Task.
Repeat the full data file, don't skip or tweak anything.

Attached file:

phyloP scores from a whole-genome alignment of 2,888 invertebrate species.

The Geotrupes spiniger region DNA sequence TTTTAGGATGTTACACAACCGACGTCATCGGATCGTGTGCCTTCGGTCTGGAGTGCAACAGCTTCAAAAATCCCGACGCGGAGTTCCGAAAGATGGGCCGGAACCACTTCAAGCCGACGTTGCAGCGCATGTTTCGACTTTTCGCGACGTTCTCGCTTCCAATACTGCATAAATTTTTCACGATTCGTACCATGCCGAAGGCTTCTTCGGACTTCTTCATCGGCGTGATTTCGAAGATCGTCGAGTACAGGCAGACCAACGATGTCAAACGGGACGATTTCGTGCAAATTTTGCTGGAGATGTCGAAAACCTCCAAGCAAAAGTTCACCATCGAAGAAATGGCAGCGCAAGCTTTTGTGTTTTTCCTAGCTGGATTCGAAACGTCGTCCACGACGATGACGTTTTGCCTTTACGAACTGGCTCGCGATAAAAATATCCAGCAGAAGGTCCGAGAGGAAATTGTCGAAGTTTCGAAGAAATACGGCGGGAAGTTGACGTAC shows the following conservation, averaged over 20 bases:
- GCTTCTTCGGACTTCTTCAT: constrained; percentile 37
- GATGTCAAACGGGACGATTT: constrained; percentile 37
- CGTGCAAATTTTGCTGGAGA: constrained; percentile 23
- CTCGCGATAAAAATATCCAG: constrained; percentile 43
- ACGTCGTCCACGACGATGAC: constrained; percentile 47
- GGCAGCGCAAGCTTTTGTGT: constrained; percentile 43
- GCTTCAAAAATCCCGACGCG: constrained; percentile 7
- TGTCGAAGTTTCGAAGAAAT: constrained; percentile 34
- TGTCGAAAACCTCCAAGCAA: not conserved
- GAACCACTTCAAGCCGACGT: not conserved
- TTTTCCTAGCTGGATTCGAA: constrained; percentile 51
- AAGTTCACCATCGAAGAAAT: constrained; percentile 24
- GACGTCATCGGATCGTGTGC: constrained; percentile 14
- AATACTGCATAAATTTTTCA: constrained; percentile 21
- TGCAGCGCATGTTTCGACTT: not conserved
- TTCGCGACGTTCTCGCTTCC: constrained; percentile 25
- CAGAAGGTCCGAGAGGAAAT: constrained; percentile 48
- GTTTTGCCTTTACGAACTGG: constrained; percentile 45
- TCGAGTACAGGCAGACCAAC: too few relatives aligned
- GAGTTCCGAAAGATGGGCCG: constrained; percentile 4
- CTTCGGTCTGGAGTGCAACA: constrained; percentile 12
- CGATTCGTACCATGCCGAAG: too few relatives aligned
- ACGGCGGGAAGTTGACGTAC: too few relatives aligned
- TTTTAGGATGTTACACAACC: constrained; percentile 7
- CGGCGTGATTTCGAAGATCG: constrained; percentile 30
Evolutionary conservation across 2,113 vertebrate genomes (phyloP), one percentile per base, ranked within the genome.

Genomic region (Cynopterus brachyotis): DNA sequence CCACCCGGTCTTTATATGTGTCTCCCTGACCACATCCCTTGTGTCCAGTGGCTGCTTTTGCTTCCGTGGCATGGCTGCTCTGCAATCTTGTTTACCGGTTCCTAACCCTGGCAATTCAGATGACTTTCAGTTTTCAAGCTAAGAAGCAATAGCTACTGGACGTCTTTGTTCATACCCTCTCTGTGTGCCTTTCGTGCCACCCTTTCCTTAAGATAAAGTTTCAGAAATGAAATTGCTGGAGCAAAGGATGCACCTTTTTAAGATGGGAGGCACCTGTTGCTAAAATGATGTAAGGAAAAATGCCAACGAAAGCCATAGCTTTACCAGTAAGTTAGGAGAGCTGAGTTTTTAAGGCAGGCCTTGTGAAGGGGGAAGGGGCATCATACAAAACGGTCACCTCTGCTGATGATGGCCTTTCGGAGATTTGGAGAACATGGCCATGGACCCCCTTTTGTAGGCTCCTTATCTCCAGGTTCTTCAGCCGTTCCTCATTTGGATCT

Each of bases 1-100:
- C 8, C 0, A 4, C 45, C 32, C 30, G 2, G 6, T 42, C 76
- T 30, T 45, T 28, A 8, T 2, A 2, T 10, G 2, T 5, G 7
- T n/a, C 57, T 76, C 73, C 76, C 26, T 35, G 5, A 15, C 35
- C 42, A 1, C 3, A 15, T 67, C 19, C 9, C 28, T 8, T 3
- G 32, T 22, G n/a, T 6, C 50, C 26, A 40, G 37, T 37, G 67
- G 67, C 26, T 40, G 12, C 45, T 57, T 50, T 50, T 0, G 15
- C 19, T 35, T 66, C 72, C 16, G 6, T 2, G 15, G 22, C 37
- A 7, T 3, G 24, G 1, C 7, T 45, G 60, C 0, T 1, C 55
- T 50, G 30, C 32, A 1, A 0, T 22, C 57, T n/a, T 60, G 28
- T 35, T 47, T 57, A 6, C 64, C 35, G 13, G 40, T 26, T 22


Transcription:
phyloP scores from a whole-genome alignment of 2,888 invertebrate species.

The Geotrupes spiniger region DNA sequence TTTTAGGATGTTACACAACCGACGTCATCGGATCGTGTGCCTTCGGTCTGGAGTGCAACAGCTTCAAAAATCCCGACGCGGAGTTCCGAAAGATGGGCCGGAACCACTTCAAGCCGACGTTGCAGCGCATGTTTCGACTTTTCGCGACGTTCTCGCTTCCAATACTGCATAAATTTTTCACGATTCGTACCATGCCGAAGGCTTCTTCGGACTTCTTCATCGGCGTGATTTCGAAGATCGTCGAGTACAGGCAGACCAACGATGTCAAACGGGACGATTTCGTGCAAATTTTGCTGGAGATGTCGAAAACCTCCAAGCAAAAGTTCACCATCGAAGAAATGGCAGCGCAAGCTTTTGTGTTTTTCCTAGCTGGATTCGAAACGTCGTCCACGACGATGACGTTTTGCCTTTACGAACTGGCTCGCGATAAAAATATCCAGCAGAAGGTCCGAGAGGAAATTGTCGAAGTTTCGAAGAAATACGGCGGGAAGTTGACGTAC shows the following conservation, averaged over 20 bases:
- GCTTCTTCGGACTTCTTCAT: constrained; percentile 37
- GATGTCAAACGGGACGATTT: constrained; percentile 37
- CGTGCAAATTTTGCTGGAGA: constrained; percentile 23
- CTCGCGATAAAAATATCCAG: constrained; percentile 43
- ACGTCGTCCACGACGATGAC: constrained; percentile 47
- GGCAGCGCAAGCTTTTGTGT: constrained; percentile 43
- GCTTCAAAAATCCCGACGCG: constrained; percentile 7
- TGTCGAAGTTTCGAAGAAAT: constrained; percentile 34
- TGTCGAAAACCTCCAAGCAA: not conserved
- GAACCACTTCAAGCCGACGT: not conserved
- TTTTCCTAGCTGGATTCGAA: constrained; percentile 51
- AAGTTCACCATCGAAGAAAT: constrained; percentile 24
- GACGTCATCGGATCGTGTGC: constrained; percentile 14
- AATACTGCATAAATTTTTCA: constrained; percentile 21
- TGCAGCGCATGTTTCGACTT: not conserved
- TTCGCGACGTTCTCGCTTCC: constrained; percentile 25
- CAGAAGGTCCGAGAGGAAAT: constrained; percentile 48
- GTTTTGCCTTTACGAACTGG: constrained; percentile 45
- TCGAGTACAGGCAGACCAAC: too few relatives aligned
- GAGTTCCGAAAGATGGGCCG: constrained; percentile 4
- CTTCGGTCTGGAGTGCAACA: constrained; percentile 12
- CGATTCGTACCATGCCGAAG: too few relatives aligned
- ACGGCGGGAAGTTGACGTAC: too few relatives aligned
- TTTTAGGATGTTACACAACC: constrained; percentile 7
- CGGCGTGATTTCGAAGATCG: constrained; percentile 30
Evolutionary conservation across 2,113 vertebrate genomes (phyloP), one percentile per base, ranked within the genome.

Genomic region (Cynopterus brachyotis): DNA sequence CCACCCGGTCTTTATATGTGTCTCCCTGACCACATCCCTTGTGTCCAGTGGCTGCTTTTGCTTCCGTGGCATGGCTGCTCTGCAATCTTGTTTACCGGTTCCTAACCCTGGCAATTCAGATGACTTTCAGTTTTCAAGCTAAGAAGCAATAGCTACTGGACGTCTTTGTTCATACCCTCTCTGTGTGCCTTTCGTGCCACCCTTTCCTTAAGATAAAGTTTCAGAAATGAAATTGCTGGAGCAAAGGATGCACCTTTTTAAGATGGGAGGCACCTGTTGCTAAAATGATGTAAGGAAAAATGCCAACGAAAGCCATAGCTTTACCAGTAAGTTAGGAGAGCTGAGTTTTTAAGGCAGGCCTTGTGAAGGGGGAAGGGGCATCATACAAAACGGTCACCTCTGCTGATGATGGCCTTTCGGAGATTTGGAGAACATGGCCATGGACCCCCTTTTGTAGGCTCCTTATCTCCAGGTTCTTCAGCCGTTCCTCATTTGGATCT

Each of bases 1-100:
- C 8, C 0, A 4, C 45, C 32, C 30, G 2, G 6, T 42, C 76
- T 30, T 45, T 28, A 8, T 2, A 2, T 10, G 2, T 5, G 7
- T n/a, C 57, T 76, C 73, C 76, C 26, T 35, G 5, A 15, C 35
- C 42, A 1, C 3, A 15, T 67, C 19, C 9, C 28, T 8, T 3
- G 32, T 22, G n/a, T 6, C 50, C 26, A 40, G 37, T 37, G 67
- G 67, C 26, T 40, G 12, C 45, T 57, T 50, T 50, T 0, G 15
- C 19, T 35, T 66, C 72, C 16, G 6, T 2, G 15, G 22, C 37
- A 7, T 3, G 24, G 1, C 7, T 45, G 60, C 0, T 1, C 55
- T 50, G 30, C 32, A 1, A 0, T 22, C 57, T n/a, T 60, G 28
- T 35, T 47, T 57, A 6, C 64, C 35, G 13, G 40, T 26, T 22